Photo by Barbara Prey
It was a beautiful day in New York and, although I was born in New York, grew up in New York and now live in New York, it was my first visit to Randall's Island in Manhattan to see the inaugural Frieze Art Fair. I have to admit I went over the Triborough Bridge twice trying to find the exhibit exit.
The Frieze Art Fair New York, an extension of the art magazine, took place in Randall's Island Park from May 4 through 7. Frieze New York featured 180 contemporary international galleries with a strong emphasis on American and European, many of them regular exhibitors at Frieze London, their annual art fair in London.
The Sculpture Park at Frieze was located along the waterfront of Randall's Island, which overlooks the East River. A program of presentations, panel discussions and conversations were offered, which featured leading artists, writers and cultural commentators. I happened to hear Robert Storr's (Dean, Yale School of Art) talk about Gerhard Richter's "Atlas" and was impressed at what an engaging lecturer he is. I remember seeing his Museum of Modern Art-curated exhibit of Gerhard Richter Forty Years of Painting.
As this was their first fair in New York, there was very good turnout. Some commented that there was more energy than at The Armory Show at the Piers and that there was a better selection of top tier galleries. In some ways that is an unfair comparison. The Armory Show takes place in March and it is usually cold and windy and sometimes has long cab lines (in the cold and wind). It is May 6, the sun is shining and, like Art Basel Miami, I think the weather affects attitudes.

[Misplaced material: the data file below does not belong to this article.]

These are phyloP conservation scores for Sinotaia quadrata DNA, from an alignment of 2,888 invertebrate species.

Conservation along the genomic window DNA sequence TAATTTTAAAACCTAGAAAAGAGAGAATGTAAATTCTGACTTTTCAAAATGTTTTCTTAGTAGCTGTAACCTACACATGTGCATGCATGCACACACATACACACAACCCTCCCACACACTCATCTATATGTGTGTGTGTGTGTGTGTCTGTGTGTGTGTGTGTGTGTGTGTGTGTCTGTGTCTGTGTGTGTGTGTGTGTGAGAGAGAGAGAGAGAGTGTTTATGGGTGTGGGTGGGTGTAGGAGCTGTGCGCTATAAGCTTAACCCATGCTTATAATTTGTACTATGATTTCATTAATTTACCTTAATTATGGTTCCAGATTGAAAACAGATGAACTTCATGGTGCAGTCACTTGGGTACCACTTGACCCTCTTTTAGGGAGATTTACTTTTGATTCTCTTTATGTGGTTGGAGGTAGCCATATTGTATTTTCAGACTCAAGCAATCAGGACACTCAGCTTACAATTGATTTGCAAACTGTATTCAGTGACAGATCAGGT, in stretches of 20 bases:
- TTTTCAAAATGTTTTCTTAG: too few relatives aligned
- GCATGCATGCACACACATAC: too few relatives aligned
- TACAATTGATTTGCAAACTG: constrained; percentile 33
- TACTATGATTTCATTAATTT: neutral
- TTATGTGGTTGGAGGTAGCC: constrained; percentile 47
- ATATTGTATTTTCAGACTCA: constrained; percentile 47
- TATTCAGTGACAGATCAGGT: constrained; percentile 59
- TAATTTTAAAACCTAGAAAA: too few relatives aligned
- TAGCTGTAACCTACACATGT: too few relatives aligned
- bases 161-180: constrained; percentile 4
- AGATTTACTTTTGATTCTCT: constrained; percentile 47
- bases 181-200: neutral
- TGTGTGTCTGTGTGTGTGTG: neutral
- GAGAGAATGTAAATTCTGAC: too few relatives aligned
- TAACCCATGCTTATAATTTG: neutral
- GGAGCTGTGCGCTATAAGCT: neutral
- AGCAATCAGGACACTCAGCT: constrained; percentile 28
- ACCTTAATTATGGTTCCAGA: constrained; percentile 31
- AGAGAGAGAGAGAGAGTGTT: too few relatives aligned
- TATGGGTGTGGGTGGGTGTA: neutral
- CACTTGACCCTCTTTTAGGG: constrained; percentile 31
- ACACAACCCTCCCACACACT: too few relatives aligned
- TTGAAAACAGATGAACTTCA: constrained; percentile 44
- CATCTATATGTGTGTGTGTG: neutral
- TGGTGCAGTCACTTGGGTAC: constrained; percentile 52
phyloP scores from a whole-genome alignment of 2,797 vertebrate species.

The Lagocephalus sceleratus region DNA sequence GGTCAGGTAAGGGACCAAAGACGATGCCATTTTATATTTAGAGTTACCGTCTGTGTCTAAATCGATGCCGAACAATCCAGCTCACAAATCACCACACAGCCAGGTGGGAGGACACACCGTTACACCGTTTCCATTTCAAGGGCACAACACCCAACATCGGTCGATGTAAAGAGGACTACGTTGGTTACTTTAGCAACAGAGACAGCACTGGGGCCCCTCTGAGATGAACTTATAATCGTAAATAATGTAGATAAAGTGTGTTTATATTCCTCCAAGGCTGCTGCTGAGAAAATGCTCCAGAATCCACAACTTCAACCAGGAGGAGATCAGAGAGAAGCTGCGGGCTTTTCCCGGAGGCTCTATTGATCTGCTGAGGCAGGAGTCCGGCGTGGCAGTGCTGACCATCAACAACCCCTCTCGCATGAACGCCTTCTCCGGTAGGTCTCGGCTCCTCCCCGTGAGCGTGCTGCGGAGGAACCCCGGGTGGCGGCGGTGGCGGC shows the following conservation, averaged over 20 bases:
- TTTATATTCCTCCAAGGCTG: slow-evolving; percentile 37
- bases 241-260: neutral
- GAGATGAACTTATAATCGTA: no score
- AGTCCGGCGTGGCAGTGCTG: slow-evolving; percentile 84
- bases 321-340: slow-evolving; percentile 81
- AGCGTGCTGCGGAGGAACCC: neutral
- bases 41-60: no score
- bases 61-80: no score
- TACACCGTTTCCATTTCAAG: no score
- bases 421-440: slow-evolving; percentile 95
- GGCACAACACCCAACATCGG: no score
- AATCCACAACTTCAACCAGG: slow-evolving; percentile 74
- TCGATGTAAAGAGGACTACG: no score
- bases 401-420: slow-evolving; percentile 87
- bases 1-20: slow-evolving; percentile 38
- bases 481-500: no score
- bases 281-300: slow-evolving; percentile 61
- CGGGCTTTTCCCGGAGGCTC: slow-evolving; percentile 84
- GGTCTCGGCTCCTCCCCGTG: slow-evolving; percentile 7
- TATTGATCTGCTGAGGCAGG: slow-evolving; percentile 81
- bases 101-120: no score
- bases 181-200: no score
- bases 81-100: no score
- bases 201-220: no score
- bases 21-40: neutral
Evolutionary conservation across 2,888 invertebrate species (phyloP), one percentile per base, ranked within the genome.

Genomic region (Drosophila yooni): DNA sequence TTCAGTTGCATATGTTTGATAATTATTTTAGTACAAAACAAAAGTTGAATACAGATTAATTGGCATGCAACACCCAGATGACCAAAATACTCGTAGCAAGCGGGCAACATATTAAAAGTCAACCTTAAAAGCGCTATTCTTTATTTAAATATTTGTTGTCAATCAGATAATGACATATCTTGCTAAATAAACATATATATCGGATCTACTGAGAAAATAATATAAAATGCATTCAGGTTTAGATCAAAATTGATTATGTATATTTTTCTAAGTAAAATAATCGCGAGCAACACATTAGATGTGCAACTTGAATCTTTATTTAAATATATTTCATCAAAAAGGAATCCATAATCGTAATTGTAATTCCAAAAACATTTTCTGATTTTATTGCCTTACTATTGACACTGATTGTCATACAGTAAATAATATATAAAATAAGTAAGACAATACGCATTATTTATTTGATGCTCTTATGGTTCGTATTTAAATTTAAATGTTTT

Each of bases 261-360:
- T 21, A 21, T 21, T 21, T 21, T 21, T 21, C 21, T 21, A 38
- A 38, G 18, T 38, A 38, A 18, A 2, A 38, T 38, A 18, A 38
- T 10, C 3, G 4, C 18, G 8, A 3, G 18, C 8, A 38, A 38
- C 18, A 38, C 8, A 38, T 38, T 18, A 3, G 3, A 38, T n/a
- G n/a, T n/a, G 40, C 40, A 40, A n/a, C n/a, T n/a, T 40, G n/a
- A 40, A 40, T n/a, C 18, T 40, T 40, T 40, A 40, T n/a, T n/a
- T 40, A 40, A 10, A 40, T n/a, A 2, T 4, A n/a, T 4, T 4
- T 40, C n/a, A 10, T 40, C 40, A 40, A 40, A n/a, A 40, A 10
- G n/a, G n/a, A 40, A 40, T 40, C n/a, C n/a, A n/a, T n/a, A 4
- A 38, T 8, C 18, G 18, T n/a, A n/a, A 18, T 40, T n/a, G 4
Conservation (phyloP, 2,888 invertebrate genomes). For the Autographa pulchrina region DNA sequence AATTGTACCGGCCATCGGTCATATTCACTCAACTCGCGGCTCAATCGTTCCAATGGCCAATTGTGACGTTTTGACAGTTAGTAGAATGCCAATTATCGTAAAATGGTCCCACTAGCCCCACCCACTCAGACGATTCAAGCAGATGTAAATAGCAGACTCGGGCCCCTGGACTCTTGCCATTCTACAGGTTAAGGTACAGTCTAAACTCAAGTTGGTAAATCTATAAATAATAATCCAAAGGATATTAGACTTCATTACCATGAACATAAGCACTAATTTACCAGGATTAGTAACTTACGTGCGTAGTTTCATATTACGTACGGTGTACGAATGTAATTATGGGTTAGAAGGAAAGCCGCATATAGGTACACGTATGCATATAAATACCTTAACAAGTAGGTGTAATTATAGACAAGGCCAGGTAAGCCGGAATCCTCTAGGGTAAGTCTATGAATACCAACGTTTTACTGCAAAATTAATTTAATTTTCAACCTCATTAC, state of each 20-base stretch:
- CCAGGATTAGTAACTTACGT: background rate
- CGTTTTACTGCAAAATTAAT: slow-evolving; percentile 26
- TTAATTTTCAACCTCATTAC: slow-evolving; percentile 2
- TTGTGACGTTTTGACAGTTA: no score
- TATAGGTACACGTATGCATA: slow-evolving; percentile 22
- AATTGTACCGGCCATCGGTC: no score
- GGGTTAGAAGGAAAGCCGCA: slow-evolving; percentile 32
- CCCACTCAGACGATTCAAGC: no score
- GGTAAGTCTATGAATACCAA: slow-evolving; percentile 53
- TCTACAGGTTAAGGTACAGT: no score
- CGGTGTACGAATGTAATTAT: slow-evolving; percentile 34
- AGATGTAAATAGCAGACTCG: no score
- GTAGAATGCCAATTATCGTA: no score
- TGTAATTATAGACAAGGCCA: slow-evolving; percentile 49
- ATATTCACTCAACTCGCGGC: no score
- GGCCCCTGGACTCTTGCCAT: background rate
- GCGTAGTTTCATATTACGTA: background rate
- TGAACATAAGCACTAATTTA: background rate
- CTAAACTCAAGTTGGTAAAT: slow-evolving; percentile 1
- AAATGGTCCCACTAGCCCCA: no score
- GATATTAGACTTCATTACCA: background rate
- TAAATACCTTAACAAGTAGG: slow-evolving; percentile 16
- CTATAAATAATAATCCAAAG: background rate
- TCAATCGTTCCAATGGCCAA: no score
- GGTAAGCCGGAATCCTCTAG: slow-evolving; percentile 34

It took me a while to get used to the large tent. First impressions were that there is a large tent pitched in an open space and they were trying not to make it look like there was a large white tent pitched in an open space. When I first went in, I was looking more at the space than at the art. Everything was white -- the booths were for the most part all white, the tent was white, but there was good natural light. It was a bit antiseptic but then no competition for the artwork. What began as awkward seemed to work. There were also windows and doors and sufficient openings to be able to see the landscape, the river, and beyond to New York. It was a landscape within a landscape and as you move deeper into the maze of exhibitors the space closes and it is a different perception.
As with all art fairs sensible walking shoes are advised. There seemed to be more painting and drawing and not as much photography as I've seen at other fairs. There were a number of unusual chandeliers -- I particularly liked Pea White's at Kaufmann Repitto put together with a sense of humor. Liz Cohen's Trabentimnino a former East German car was unique.
Parking was $20, tickets were $25 and hopefully you won't drive back and forth and have to pay the bridge tolls while looking for the Randall's Island exit. The ferry provides a unique way to approach the event. As I left many people were just sitting outside on the grass -- not a bad place to be on a beautiful May day.
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